By Sarah Wright
Most colleges prohibit the use of devices like microwaves and open hot plates in individual dorm rooms. In these cases, communal dorm areas are likely to provide microwaves and other cooking and heating implements, making it pretty pointless to bring your own. Even if you are allowed to bring your own microwave, you might not want to do so. You'll probably have easy access to a microwave somewhere in your dorm building, and even the smallest microwaves take up a fair amount of space that you probably won't want to waste.
Desks and desk chairs commonly show up among other, more useful dorm-centered products. These are useless products to buy for two reasons: your room probably already comes with a desk, and if it doesn't, it's probably too small to reasonably accommodate one. Even if your room doesn't come with a desk and is big enough to fit one, aren't there other places on campus that have desks? Why not save the space and money for something that's likely to get more use, like a multi-purpose table or a couch?
3. Bulky Organizers
Dorm supply sellers would love to convince you that you'll need to purchase a lot of additional organizational equipment on top of the storage furniture your school provides. This may be true, but you should wait till you get to campus to figure out what you'll need. A lot of the organizers marketed to college students are bulky and cheaply made, and likely end up taking up more space than they save. Your dorm room is likely to have a dresser and a closet, if not more storage, and you should make the most of those spaces before you buy a cheap cloth hanging organizer that will take up 1/4 of the space in your closet.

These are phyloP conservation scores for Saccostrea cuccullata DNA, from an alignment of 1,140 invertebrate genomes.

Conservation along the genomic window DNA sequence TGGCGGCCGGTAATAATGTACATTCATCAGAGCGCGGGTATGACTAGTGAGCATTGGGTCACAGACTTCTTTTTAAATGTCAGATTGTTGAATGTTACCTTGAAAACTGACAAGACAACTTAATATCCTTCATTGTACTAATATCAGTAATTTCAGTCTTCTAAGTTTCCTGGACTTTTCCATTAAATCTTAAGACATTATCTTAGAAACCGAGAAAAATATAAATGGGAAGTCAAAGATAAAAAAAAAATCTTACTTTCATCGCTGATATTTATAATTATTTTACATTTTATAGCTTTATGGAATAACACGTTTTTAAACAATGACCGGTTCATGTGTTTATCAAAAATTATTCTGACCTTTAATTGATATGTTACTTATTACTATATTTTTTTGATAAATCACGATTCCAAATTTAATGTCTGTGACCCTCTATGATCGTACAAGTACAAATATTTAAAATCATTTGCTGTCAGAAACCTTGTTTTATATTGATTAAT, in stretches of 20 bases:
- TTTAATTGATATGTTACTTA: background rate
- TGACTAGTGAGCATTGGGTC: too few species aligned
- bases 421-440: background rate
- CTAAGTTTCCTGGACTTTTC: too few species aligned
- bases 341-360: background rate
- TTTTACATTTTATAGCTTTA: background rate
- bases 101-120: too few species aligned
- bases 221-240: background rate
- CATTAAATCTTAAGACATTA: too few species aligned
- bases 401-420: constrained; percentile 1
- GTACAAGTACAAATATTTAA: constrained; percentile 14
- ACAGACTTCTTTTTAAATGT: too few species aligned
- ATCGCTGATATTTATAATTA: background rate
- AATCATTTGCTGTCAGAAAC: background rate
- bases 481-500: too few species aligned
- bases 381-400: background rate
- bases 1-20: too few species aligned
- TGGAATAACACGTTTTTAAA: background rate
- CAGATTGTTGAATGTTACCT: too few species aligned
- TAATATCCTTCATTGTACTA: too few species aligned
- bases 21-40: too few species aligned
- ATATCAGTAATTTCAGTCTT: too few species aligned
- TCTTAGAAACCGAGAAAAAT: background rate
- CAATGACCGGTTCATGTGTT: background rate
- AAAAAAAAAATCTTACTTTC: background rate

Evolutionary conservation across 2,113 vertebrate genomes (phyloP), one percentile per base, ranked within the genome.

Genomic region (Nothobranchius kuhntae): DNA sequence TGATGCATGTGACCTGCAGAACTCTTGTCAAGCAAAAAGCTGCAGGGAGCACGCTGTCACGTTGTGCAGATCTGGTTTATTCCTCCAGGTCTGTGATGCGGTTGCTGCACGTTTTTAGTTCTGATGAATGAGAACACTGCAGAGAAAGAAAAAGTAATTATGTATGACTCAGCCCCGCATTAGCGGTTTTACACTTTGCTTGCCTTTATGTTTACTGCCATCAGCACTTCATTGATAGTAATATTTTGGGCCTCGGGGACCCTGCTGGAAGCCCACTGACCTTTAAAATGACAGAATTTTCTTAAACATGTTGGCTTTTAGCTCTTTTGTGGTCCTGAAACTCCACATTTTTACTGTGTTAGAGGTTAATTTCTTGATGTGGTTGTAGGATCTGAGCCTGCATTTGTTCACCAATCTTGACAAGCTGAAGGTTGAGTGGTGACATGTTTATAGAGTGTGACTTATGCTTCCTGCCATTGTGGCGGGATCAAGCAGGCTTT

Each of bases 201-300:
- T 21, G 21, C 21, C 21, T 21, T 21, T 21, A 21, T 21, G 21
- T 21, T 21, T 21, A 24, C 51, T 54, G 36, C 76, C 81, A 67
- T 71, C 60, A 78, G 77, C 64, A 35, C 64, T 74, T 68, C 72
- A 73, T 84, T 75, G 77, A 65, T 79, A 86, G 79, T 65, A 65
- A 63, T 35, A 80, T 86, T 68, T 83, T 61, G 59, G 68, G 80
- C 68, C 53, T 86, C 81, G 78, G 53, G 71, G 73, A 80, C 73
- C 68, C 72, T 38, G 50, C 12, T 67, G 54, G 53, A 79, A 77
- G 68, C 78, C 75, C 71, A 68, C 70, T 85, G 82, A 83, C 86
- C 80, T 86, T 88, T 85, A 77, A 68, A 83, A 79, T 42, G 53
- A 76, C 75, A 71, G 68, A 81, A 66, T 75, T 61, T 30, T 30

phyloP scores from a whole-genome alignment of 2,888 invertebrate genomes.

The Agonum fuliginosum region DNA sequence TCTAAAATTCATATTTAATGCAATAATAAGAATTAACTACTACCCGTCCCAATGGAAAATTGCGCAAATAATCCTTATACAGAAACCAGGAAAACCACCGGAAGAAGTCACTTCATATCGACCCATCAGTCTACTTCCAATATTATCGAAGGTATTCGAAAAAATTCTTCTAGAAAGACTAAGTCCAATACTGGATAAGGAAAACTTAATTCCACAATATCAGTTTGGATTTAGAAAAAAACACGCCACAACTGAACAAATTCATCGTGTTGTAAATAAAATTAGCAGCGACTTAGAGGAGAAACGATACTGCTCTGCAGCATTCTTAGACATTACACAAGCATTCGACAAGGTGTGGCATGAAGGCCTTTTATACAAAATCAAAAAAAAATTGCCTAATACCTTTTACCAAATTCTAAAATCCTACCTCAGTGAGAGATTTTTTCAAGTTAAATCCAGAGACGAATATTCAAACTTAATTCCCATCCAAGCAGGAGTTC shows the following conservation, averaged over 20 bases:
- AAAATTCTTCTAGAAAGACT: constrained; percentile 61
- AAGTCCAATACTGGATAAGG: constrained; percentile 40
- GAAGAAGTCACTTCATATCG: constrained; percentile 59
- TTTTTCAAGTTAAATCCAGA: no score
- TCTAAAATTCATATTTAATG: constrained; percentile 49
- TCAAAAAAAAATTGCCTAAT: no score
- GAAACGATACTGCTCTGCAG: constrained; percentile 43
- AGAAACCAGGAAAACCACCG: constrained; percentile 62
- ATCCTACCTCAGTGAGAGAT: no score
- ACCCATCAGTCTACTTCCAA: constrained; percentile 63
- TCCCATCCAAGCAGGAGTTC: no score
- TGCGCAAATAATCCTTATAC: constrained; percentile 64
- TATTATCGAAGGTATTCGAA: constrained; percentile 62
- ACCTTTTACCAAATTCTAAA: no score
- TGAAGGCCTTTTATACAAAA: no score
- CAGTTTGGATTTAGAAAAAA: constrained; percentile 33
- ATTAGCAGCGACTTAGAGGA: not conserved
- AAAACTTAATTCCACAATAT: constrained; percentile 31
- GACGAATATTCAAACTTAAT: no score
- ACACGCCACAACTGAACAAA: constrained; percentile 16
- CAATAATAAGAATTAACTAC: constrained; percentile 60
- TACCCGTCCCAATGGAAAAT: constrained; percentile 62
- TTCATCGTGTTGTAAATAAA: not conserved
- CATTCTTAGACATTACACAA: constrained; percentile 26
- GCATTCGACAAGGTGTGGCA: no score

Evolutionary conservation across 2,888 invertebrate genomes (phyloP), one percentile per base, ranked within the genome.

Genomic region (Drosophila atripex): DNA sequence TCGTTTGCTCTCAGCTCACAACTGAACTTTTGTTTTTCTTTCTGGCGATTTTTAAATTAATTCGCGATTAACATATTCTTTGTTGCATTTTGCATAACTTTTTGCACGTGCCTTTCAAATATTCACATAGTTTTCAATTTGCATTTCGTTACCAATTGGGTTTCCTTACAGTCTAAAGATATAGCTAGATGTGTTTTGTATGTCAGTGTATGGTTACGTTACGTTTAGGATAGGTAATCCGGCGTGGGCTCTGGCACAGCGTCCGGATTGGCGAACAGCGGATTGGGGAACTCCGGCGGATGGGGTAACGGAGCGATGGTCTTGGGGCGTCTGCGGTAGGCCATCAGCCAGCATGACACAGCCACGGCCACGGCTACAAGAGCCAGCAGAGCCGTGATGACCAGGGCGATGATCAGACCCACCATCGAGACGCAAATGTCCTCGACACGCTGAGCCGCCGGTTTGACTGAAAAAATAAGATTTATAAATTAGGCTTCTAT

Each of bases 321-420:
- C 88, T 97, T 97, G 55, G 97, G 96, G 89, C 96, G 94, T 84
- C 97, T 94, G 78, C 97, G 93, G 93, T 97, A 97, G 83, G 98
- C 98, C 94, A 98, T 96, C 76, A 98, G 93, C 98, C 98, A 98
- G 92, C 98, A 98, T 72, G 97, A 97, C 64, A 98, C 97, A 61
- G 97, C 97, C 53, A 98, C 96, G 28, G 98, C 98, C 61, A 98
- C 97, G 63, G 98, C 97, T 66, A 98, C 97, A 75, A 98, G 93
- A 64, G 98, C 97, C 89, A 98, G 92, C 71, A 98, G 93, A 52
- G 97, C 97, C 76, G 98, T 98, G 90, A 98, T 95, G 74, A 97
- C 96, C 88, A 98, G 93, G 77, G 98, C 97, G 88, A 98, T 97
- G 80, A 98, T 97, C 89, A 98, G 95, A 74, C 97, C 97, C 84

4. Toilet Seat Sanitizer
Believe it or not, dorm supply websites often sell some version of a toilet seat sanitizing product. It seems reasonable to be a little freaked out by using gross public toilets, but your dorm bathroom is probably cleaned at least once a day, and your school likely provides 24/7 emergency cleaning services in the event of a bathroom disaster. If you're often unhappy with the cleanliness of the bathroom, you can take the issue up with your RA and the housing staff on campus. The dorm bathroom is your new home bathroom, and even if you're set on disinfecting the seat every time you use it at the beginning of the school year, odds are high that you're going to give up on doing that before long. Save yourself the money and effort and embrace the fact that your dorm bathroom is going to be clean.
5. Expensive Decorations
Your grandmother's one-of-a-kind photograph of Paris in the 1920s may look awesome, but the dorm is no place for something that special. It's not a great idea to bring anything valuable and irreplaceable to college, especially something like a painting or object that isn't going to be put to use for school. Stick with inexpensive posters, and save the fancier stuff for post-dorm life.
If frugality is the name of the game, consider attending one of the cheapest colleges in the U.S..